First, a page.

Grain Mill Fun!!

Recently, I've developed a keen interest in where my baking ingredients come from. While I haven't always sought out local ingredients for my baked goods, I'm becoming more observant of such things and taking steps to buy more locally sourced foods. One key ingredient that my baking wouldn't survive without is flour. After years of buying the big-name brands at my local stores, I'm seeking out some locally grown wheat, specifically the wheat berries. I recently purchased some directly from a local farm.

Okay, so I got my wheat berries. Some people soak them overnight (so they can sprout) and boil them and then put them in salads or other dishes. What I've learned is that these wheat berries have a lot more nutritional value than many flours (once ground) because the whole berry is intact. A lot of flours are made without the outer casing, so you no longer have the whole wheat. See where this is going? Whole wheat flour includes the entire wheat berry. Revelatory, I know! 

I decided to mill some flour using these wheat berries. I spent a lot of time researching flour mills, especially those that are amenable to a home without a ton of extra space. The large ones are quite pricey and would likely need their own room to contain the mess. Some counter-top mills intrigued me but it's just another appliance without good storage space. So I decided to go with the stand mixer attachment.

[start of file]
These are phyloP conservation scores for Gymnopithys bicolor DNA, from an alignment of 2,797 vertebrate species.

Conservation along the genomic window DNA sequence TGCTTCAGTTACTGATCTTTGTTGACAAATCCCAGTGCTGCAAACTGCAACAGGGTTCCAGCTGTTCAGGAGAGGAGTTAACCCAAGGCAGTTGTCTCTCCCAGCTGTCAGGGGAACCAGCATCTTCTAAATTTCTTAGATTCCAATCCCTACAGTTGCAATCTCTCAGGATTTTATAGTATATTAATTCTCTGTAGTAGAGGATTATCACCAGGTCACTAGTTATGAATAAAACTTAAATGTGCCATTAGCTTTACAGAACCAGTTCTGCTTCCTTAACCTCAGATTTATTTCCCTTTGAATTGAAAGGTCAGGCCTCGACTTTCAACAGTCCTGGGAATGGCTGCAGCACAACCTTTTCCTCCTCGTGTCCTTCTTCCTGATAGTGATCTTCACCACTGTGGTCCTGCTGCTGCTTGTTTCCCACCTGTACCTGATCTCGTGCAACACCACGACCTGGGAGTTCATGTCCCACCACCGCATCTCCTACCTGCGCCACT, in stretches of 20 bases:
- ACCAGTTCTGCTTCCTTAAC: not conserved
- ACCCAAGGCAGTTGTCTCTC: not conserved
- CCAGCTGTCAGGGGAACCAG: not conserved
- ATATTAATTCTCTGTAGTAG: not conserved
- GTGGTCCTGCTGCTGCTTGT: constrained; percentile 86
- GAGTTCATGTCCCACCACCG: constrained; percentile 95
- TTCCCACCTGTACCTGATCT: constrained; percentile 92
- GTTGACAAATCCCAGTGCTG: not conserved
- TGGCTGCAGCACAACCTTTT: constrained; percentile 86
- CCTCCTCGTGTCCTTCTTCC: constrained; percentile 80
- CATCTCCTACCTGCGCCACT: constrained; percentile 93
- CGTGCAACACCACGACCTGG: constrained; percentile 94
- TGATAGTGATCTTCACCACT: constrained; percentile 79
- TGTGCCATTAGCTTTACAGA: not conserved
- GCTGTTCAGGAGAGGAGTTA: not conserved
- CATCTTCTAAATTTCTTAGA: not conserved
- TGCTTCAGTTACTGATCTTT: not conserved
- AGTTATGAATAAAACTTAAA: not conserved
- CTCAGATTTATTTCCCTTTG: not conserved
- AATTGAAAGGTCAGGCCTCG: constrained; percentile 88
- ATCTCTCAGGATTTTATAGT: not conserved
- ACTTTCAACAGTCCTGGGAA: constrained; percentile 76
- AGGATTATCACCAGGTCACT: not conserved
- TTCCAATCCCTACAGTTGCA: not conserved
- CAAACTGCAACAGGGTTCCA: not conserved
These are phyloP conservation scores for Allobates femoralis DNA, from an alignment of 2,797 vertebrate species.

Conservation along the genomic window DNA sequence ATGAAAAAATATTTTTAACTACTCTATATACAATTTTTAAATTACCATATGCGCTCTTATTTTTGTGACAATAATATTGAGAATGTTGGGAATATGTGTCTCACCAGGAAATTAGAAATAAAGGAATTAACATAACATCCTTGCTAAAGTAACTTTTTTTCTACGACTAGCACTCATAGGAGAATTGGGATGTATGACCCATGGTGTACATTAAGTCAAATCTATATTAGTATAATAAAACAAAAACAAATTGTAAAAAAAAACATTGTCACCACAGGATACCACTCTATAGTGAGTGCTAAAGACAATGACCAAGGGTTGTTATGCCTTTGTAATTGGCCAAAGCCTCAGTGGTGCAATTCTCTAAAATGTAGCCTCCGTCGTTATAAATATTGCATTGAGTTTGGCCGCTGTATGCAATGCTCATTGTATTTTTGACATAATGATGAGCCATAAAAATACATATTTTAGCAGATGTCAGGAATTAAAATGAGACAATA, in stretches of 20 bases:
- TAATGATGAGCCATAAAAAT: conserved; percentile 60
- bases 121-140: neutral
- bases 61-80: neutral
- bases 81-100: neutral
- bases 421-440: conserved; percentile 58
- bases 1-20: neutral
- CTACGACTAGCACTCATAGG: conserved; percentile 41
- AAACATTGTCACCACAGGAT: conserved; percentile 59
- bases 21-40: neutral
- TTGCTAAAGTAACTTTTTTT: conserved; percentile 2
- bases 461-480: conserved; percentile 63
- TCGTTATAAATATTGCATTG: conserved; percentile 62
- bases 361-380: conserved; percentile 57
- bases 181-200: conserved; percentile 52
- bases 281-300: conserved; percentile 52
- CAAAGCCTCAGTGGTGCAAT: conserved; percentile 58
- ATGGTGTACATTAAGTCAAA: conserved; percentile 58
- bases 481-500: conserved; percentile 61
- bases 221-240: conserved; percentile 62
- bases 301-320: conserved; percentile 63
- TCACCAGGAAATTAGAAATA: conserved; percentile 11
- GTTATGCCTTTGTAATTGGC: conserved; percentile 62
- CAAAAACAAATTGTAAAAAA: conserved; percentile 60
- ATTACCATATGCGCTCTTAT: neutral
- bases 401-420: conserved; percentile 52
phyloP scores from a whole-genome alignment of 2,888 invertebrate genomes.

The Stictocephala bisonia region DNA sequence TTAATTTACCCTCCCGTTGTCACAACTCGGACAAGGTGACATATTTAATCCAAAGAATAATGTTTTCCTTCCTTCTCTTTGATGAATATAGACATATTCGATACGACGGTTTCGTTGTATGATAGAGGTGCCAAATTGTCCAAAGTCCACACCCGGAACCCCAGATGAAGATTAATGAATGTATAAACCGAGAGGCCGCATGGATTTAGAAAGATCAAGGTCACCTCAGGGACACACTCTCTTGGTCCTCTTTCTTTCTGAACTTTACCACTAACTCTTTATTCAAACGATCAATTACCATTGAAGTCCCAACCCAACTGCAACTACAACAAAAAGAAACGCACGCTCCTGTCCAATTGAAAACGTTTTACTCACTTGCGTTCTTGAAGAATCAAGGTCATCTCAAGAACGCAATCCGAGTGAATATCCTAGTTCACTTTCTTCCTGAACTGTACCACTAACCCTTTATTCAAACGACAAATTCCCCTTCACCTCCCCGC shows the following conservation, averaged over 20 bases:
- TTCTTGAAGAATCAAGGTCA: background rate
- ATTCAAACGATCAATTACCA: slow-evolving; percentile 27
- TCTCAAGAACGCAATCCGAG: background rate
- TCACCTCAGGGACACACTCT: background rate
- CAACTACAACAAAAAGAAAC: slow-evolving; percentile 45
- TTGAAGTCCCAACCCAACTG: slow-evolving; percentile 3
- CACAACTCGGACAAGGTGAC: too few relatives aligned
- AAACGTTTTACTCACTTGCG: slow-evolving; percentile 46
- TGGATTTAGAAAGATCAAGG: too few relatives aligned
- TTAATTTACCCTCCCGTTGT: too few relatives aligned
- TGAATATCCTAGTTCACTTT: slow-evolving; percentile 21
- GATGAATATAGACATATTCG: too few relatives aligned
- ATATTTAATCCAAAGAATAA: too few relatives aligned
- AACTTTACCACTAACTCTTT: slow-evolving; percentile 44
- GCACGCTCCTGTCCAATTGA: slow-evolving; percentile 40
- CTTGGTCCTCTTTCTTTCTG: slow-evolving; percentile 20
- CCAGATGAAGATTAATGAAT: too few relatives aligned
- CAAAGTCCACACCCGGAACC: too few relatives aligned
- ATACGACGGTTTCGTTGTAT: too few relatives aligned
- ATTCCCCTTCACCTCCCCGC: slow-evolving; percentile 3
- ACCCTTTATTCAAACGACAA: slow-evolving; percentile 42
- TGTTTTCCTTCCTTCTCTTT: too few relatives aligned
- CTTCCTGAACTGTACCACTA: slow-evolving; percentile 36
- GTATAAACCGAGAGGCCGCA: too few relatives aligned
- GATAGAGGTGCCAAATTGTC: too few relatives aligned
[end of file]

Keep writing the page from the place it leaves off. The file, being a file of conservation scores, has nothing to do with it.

This thing is great! It doesn't make a massive mess, it takes up little storage space, and it attaches to an appliance I already own! It does take a little while to mill enough flour for my loaves, but I'm a patient person. The other potential down side is that the flour doesn't get as fine in this mill as what I'm used to, but I was up for the challenge!

Here's my freshly milled whole wheat flour. I immediately put it to use in my sourdough recipe. When I began kneading the dough, I immediately noticed a difference with this courser flour. Not sure how it would turn out, especially uncertain about the proportions compared to my go-to recipe, I forged ahead and followed the usual sourdough bread routine. 

There are some clear differences between my typical sourdough bread and this one, but I was very happy with the results. The crust was crusty, the interior was denser than usual but fairly typical for a whole wheat loaf, and most importantly, it tastes great! If you like whole wheat bread, I think you will enjoy this version. Next time you order from me, feel free to ask for the whole wheat sourdough. I will happily bust out my new milling toy and prepare some for you.